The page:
Knudsen, Marie Trydeman; Almeida, Gustavo Fonseca de; Langer, Vibeke; Abreu, Lucimar Santiago de and Halberg, Niels (2011) Environmental assessment of organic juice imported to Denmark: a case study on oranges (Citrus sinensis) from Brazil. Organic Agriculture, 1 ( 3), 167-185.
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Growing global trade with organic products has given rise to a debate on the environmental impacts during both production and transport. Environmental hotspots of organic orange juice produced by smallholders in Brazil, processed and imported to Denmark were identified in a case study using a life cycle approach. Furthermore, small-scale organic orange production was compared with small-scale conventional and large-scale organic orange production in the case study area in Brazil.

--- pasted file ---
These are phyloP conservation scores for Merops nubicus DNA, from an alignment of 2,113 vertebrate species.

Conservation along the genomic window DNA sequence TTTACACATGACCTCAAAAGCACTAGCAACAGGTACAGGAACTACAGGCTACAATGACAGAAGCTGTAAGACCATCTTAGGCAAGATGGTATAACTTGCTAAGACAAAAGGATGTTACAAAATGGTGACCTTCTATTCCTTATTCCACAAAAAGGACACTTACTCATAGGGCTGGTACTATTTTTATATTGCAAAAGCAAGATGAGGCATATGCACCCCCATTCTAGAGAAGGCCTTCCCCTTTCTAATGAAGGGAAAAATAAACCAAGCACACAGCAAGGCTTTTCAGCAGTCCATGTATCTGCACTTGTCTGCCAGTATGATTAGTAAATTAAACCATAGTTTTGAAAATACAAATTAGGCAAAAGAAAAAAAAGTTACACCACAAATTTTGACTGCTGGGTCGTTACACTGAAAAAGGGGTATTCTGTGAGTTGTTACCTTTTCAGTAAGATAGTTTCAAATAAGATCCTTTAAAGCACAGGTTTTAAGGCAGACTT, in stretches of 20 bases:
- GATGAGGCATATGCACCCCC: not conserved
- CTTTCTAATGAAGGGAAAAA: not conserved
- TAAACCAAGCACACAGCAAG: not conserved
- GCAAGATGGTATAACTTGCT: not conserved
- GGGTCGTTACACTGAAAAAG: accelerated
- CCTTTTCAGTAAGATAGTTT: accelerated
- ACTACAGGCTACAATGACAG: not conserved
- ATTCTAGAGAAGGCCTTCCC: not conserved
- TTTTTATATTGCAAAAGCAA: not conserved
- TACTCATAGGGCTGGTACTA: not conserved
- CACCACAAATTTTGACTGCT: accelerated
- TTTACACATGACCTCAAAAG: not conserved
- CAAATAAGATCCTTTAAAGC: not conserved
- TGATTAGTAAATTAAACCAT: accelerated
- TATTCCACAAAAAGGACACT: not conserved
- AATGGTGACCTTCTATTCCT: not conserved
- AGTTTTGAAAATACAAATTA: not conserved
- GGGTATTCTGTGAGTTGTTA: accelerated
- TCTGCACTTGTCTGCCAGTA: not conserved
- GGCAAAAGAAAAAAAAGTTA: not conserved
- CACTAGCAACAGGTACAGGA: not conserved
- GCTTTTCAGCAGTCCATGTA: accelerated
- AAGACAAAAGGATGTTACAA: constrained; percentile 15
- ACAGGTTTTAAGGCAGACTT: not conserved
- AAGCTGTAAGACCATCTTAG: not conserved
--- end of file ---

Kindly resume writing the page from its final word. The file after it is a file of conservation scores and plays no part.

Transport was the main contributor (57%) to the global warming potential of organic orange juice from small-scale farmers imported to Denmark, followed by the processing stage (29%), especially the truck transport of fresh oranges in Brazil and of reconstituted orange juice in Europe. Non-renewable energy use per hectare was significantly lower on the organic small-scale farms than on the conventional, with a similar, although not significantly lower, pattern for global warming potential and eutrophication. Including soil carbon sequestration in organic plantations widened the difference in global warming potential between organic and conventional. Organic small-scale farms had a higher crop diversity than conventional, which may have a positive effect on biodiversity along with the spontaneous vegetation between the organic orange trees and the absence of toxic pesticides. Comparing small-scale with large-scale organic orange production, crop diversity was higher on the small-scale farms, while global warming potential, eutrophication potential and the use of copper per hectare were significantly lower, indicating that environmental impacts from small-scale differ from large-scale organic farms.
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